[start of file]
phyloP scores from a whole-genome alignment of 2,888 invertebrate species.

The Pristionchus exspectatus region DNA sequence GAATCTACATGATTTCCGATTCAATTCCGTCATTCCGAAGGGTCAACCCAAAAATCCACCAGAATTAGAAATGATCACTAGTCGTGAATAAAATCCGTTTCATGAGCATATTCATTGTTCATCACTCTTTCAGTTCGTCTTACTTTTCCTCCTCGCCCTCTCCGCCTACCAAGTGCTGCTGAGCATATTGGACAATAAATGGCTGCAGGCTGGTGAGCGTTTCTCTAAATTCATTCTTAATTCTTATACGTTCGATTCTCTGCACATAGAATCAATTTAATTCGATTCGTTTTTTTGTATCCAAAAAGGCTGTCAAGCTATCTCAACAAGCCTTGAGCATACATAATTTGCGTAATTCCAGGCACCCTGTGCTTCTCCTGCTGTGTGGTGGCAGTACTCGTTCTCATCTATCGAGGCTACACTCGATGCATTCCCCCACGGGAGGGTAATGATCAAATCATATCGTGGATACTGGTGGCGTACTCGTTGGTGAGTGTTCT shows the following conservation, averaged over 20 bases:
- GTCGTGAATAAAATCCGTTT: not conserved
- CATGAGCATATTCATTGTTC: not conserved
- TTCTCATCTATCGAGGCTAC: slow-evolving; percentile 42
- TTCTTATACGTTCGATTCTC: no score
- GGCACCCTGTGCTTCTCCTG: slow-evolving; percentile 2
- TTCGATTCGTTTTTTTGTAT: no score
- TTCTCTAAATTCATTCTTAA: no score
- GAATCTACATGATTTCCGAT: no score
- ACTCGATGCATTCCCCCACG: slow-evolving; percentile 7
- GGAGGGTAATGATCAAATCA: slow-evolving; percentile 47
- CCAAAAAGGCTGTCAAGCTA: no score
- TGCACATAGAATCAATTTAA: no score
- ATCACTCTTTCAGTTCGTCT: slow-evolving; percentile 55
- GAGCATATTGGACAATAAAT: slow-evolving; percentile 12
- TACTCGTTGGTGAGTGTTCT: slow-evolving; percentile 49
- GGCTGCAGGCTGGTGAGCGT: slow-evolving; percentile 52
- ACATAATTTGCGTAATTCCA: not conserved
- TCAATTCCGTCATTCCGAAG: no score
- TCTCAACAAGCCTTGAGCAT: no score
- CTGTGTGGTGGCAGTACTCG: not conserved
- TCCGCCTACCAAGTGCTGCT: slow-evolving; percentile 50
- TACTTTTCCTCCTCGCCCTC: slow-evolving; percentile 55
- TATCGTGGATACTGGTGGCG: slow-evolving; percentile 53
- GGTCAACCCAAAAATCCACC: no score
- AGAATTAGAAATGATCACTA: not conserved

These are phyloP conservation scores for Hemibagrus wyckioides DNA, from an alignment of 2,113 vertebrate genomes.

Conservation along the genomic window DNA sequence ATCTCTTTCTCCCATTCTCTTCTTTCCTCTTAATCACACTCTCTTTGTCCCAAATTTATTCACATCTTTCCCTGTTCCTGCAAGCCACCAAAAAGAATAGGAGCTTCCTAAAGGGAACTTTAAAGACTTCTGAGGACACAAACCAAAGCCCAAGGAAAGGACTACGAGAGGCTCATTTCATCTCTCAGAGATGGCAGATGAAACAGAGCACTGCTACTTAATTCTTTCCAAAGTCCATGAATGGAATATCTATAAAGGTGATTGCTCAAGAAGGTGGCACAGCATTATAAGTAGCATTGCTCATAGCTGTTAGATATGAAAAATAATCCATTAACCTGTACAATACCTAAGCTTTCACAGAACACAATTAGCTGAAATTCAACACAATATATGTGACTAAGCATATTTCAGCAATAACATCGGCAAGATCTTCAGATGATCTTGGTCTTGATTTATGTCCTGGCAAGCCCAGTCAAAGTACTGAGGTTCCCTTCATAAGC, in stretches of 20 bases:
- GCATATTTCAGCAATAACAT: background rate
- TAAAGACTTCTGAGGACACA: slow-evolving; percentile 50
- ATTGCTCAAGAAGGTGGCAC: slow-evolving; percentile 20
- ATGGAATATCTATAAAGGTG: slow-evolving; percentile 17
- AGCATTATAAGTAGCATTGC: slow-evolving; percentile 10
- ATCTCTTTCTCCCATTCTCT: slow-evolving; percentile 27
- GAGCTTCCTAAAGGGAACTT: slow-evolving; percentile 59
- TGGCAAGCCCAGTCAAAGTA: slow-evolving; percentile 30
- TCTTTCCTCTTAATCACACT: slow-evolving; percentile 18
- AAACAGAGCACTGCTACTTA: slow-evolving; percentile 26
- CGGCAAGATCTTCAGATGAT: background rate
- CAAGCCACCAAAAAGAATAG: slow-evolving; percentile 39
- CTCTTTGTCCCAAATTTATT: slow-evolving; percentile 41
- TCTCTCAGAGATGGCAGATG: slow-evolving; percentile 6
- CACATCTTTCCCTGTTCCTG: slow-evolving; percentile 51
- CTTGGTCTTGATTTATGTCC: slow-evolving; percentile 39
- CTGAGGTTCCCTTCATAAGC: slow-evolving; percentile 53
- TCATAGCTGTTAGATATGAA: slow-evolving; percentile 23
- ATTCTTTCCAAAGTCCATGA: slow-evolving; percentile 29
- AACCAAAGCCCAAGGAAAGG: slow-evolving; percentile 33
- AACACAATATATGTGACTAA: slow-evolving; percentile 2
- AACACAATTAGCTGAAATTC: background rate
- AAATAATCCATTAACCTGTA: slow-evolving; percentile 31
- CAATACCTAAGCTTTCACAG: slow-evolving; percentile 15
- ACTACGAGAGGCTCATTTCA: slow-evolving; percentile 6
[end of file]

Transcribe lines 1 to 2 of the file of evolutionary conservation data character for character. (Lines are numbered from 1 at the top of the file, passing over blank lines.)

phyloP scores from a whole-genome alignment of 2,888 invertebrate species.

The Pristionchus exspectatus region DNA sequence GAATCTACATGATTTCCGATTCAATTCCGTCATTCCGAAGGGTCAACCCAAAAATCCACCAGAATTAGAAATGATCACTAGTCGTGAATAAAATCCGTTTCATGAGCATATTCATTGTTCATCACTCTTTCAGTTCGTCTTACTTTTCCTCCTCGCCCTCTCCGCCTACCAAGTGCTGCTGAGCATATTGGACAATAAATGGCTGCAGGCTGGTGAGCGTTTCTCTAAATTCATTCTTAATTCTTATACGTTCGATTCTCTGCACATAGAATCAATTTAATTCGATTCGTTTTTTTGTATCCAAAAAGGCTGTCAAGCTATCTCAACAAGCCTTGAGCATACATAATTTGCGTAATTCCAGGCACCCTGTGCTTCTCCTGCTGTGTGGTGGCAGTACTCGTTCTCATCTATCGAGGCTACACTCGATGCATTCCCCCACGGGAGGGTAATGATCAAATCATATCGTGGATACTGGTGGCGTACTCGTTGGTGAGTGTTCT shows the following conservation, averaged over 20 bases: